401k plans sometimes get a bad rap as being inadequate for providing retirement income. After all, who wouldn’t want a guaranteed income in retirement that probably accrued with no employee contribution. I have such a pension – I worked for one company for nearly fifty years.
To obtain the most value from a pension plan requires long service. For most workers, and especially these days, that is no longer the case. Most people change employers every four years or so. When that occurs the traditional pension provides no value.
The following data is thanks to regular reader, BenefitJack who took the time to gather it.
DB = defined benefit plan (traditional pension). DC = defined contribution plan, mostly 401k plans
Here’s the form 5500 data (1975 – 2019) from the Department of Labor:
# of Plans
1975 103k DB 207k DC
1983 172k DB (max)
2019 686k DC
# of Participants
1975 33MM DB 12MM DC
2008 42MM DB (max)
2019 109MM DC
# Active Participants
1975 27MM DB 11MM DC
1980 30MM DB (max)
2019 85MM DC
1975 $185B DB $74B DC
2019 $3,274B DB $7,433B DC
At its maximum, there were only 30 million active DB participants. Most likely never vested (did not earn a right to a pension) as median tenure was consistently < 5 years for past five decades. Until 1989 (TRA 86 compliance), many DB plans used 10 year cliff vesting. See: https://www.psca.org/news/blog/make-retirement-plans-great-again
This information was posted on Linkedin in response to a post that lauded the value of defined benefit pension plans. I too appreciate DB plans – in fact, of my last ten employers, six were firms that had a DB plan where I was accruing pension benefits. It was one reason (albeit a very, very small reason) why I accepted employment offers from those employers *that is, I might have accepted their employment offer even if they did not have a DB pension plan). I vested in the last two plans I participated in (both had 3 year 100% vesting by the time I left their employ). I did not vest in the prior four employer-sponsored DB plans in which I participated.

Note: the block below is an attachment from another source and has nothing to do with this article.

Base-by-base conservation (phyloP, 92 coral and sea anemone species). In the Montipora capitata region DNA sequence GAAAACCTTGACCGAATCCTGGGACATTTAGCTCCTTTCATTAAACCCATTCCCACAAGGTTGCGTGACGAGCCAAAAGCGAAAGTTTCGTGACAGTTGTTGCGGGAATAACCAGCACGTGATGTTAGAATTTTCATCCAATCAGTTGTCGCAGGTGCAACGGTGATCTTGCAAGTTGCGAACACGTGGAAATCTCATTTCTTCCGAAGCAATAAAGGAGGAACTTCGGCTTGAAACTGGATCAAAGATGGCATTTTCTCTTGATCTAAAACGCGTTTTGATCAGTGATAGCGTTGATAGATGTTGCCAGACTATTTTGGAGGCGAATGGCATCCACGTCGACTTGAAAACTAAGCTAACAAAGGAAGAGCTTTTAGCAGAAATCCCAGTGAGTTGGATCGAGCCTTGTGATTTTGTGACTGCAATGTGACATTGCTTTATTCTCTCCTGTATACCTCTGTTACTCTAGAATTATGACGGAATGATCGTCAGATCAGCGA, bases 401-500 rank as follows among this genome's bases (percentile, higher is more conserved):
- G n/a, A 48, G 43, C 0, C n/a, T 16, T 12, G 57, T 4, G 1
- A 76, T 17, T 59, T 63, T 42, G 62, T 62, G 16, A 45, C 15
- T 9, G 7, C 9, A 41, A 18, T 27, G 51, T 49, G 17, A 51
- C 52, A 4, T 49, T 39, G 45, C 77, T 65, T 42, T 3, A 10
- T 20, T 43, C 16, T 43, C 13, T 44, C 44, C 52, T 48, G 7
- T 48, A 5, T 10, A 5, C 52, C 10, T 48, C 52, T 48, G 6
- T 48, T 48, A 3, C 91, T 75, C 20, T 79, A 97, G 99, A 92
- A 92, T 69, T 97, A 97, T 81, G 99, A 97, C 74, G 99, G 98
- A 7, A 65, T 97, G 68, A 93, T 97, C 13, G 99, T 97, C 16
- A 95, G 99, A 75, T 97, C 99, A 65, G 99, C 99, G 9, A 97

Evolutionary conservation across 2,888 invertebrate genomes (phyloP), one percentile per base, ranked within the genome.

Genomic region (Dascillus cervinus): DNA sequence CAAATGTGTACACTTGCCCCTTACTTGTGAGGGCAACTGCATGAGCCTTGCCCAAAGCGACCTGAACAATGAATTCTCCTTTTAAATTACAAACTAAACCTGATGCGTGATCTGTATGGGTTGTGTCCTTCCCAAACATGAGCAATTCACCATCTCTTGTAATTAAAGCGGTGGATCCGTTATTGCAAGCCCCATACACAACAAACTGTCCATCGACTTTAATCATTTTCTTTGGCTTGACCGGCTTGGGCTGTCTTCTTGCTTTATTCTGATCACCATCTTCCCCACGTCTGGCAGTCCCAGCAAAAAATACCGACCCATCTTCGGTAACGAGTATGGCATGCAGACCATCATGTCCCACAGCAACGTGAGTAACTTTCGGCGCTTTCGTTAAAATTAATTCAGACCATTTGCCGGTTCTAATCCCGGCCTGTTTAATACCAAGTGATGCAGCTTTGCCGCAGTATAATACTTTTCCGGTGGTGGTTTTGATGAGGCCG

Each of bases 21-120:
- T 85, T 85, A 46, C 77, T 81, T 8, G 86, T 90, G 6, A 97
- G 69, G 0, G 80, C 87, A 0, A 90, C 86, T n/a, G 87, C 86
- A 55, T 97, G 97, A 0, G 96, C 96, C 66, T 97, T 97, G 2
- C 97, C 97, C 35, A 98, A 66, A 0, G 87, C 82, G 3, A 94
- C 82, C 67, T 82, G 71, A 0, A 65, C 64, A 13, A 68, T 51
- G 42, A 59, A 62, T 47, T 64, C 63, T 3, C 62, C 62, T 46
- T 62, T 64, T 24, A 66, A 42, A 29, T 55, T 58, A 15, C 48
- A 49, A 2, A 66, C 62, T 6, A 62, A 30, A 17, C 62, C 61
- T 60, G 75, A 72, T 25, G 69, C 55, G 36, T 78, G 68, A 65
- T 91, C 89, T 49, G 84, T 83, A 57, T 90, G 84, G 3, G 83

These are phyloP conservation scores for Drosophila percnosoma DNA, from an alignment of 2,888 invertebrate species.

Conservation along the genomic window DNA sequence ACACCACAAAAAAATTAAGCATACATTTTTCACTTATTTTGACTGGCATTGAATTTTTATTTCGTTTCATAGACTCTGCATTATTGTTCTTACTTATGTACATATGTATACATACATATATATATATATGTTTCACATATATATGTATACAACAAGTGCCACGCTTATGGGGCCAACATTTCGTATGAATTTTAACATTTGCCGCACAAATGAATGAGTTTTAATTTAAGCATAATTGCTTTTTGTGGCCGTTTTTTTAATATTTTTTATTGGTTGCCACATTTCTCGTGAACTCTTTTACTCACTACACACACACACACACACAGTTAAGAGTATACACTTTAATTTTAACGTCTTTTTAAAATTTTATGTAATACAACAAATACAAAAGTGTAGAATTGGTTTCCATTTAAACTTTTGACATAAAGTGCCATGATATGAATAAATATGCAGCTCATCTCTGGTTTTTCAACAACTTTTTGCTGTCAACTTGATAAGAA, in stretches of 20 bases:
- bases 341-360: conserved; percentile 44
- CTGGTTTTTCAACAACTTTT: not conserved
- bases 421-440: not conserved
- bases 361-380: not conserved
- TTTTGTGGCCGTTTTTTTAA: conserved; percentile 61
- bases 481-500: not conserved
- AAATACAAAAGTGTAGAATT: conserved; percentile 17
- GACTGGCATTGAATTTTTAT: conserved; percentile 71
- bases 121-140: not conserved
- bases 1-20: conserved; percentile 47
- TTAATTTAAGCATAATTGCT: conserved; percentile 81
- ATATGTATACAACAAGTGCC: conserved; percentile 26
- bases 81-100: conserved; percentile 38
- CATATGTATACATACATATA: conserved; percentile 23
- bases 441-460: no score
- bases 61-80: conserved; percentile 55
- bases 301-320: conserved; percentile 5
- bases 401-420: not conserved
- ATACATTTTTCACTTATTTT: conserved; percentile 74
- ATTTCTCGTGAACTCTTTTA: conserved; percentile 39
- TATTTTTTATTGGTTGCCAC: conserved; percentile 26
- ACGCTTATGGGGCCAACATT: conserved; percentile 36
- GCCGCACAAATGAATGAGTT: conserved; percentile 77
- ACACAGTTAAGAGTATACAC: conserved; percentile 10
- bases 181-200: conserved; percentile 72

My point wasn’t so much to denigrate DB pension plans but to place the 401k in the proper context:
– First, today’s 401k looks nothing like the first use of 401k features – features that initially took effect when they were added as a choice to existing retirement savings plans (thrift/savings or profit sharing) back in 1981-1982,
– Second, whatever you think about 401k plans, we’ve seen a blowout of plan adoptions, participation, and asset accumulation over the past 40 years – meaning that the 401k has benefited a dramatically greater percentage of workers,
– Third, while I didn’t make this point in the article, it is important to remember that when Congress added Section 401k to the code in the 1978 tax legislation, the intent was to REDUCE plan adoptions, participation, deferrals, asset accumulations – not INCREASE them. In fact, the Joint Tax Committee scored section 401k as having no impact on the federal budget – because Congress intended to DEPRESS/CURTAIL deferrals that were already occurring in profit sharing plans, and
– Fourth, the decline in adoption and continuation of accruals in DB pension plans started well before the first 401k features were added to an existing DC plan.
My last two employers (Fortune 100 companies) have had both a 401k and defined contribution pension plans (contributing 5 % of your salary). The current 401k match is 50 % up to 8 %. While I wish the 401k match was 100 % – it’s fine given the pension (which vests in 3 years).